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Twenty Million Sweethearts (1934)

 -  Comedy | Musical  -  26 May 1934 (USA)
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Ratings: 6.5/10 from 208 users  
Reviews: 9 user | 4 critic

Unscrupulous agent Rush makes singing waiter Clayton a big radio star while Peggy, who has lost her own radio show, helps Clayton.



(screen play), (screen play), 3 more credits »
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Title: Twenty Million Sweethearts (1934)

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Cast overview, first billed only:
The Mills Brothers ...
The Mills Broithers (as The Four Mills Bros.)
Ted Fio Rito and His Band ...
Joseph Cawthorn ...
Herbert Brokman (as Joseph Cawthorne)
Joan Wheeler ...
Henry O'Neill ...
Lemuel Tappan
Johnny Arthur ...
Norma Hanson's Secretary
The Radio Rogues ...
Three Mimics (as The Three Radio Rogues)
Jimmy Hollywood ...
One of The Three Radio Rogues (as Jim Hollingwood)
Eddie Bartell ...
One of The Three Radio Rogues
Henry Taylor ...
One of The Three Radio Rogues


Unscrupulous agent Rush makes singing waiter Clayton a big radio star while Peggy, who has lost her own radio show, helps Clayton.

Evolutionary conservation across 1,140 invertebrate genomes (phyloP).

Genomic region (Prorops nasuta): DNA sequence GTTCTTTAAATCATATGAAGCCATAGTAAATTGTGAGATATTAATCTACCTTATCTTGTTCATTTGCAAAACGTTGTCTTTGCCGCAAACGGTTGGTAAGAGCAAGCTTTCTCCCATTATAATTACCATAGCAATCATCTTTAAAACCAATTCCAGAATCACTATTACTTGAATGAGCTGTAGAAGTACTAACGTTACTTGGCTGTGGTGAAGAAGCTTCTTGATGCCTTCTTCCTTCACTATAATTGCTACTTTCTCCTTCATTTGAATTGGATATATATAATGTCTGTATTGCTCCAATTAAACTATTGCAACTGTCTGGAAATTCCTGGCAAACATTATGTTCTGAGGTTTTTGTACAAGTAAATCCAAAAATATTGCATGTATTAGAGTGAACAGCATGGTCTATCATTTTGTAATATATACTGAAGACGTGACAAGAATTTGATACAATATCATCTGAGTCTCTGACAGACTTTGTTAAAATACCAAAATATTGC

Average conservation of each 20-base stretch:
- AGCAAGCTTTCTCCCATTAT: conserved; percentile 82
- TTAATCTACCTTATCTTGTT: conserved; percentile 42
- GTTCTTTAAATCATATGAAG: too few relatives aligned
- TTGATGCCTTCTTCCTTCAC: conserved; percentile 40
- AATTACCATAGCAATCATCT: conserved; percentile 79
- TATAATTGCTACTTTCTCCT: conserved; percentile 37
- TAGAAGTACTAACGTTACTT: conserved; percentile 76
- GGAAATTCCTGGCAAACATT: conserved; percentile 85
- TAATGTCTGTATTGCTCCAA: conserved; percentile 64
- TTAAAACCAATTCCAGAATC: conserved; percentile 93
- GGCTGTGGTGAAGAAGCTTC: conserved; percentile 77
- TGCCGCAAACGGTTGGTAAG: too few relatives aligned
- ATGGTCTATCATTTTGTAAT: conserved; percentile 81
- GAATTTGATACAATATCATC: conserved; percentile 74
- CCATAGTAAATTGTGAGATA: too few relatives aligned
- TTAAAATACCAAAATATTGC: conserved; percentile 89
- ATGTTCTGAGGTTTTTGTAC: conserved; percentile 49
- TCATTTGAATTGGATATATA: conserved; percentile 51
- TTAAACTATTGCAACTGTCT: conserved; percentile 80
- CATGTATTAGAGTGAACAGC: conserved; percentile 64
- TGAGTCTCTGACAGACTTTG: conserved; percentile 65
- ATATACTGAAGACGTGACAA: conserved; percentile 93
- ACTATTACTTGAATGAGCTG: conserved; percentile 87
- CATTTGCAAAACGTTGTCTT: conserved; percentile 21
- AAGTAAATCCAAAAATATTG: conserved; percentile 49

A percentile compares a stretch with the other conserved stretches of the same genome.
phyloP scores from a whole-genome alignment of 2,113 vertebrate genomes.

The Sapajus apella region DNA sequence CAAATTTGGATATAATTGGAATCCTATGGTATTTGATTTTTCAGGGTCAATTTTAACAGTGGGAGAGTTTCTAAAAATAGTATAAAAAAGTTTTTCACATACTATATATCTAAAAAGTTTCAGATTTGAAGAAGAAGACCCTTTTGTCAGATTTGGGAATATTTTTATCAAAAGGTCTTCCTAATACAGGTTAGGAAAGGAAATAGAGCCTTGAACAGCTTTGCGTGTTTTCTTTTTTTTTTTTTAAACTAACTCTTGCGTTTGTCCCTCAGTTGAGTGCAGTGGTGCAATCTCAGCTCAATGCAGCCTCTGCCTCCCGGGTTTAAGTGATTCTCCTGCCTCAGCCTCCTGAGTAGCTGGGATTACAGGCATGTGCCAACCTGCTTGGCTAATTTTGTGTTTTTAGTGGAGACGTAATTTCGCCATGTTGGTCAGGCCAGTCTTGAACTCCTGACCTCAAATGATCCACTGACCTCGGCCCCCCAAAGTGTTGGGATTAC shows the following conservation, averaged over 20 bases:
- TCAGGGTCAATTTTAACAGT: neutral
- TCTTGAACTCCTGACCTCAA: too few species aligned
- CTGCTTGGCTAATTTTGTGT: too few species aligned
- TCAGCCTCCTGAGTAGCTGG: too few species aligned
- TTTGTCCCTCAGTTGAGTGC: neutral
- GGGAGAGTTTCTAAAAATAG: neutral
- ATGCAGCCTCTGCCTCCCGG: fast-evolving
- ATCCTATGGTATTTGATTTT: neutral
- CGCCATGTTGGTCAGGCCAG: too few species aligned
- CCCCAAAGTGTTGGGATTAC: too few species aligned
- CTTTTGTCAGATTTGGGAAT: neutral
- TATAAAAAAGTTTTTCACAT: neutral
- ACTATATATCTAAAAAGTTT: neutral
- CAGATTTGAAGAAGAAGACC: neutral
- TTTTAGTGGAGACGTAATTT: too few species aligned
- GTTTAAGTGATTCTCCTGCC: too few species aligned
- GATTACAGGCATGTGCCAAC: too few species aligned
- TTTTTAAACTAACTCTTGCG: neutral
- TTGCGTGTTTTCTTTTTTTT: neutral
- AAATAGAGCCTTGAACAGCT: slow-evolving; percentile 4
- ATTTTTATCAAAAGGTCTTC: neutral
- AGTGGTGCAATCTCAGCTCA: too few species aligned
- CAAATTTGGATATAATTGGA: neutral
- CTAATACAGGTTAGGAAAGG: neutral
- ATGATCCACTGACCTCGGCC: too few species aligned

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Comedy | Musical


Approved | See all certifications »




Release Date:

26 May 1934 (USA)  »

Also Known As:

Hot Air  »

Company Credits

Production Co:

Show detailed on  »

Technical Specs


Sound Mix:

Aspect Ratio:

1.37 : 1
See  »

Did You Know?


Featured in Carnal Knowledge (1971) See more »


My Time Is Your Time
(1924) (uncredited)
Music by Leo Dance
Lyrics by Eric Little
Sung on the radio by one of the Three Radio Rogues, imitating Rudy Vallee
See more »

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User Reviews

Forgotten Musical That's Great Fun
4 April 2005 | by (United States) – See all my reviews

I found this film to be light hearted and great fun musically. Grant Mitchell almost steals the show as the near apoplectic manager of the radio station. It's always fun to see radio settings in old movies, as it's a form of entertainment (in this manner) long gone. Dick Powell displays the boyish charm that made him a hit in movies. Ginger Rogers, often overlooked as the great film actress that she was, gives her usual excellent performance as does Pat O'Brien. The opening of the film, with The Radio Rogues doing horrible impersonations of then celebrities (some of whom are long forgotten), gets off to a wobbly start, but things manage to pick up with O'Brien's character setting the pace. The Mills Brothers lend a wonderful contribution with their smooth effortless song style. I liked this film and would urge anyone who enjoys the music of the early and mid 1930s to tune in when it's scheduled.

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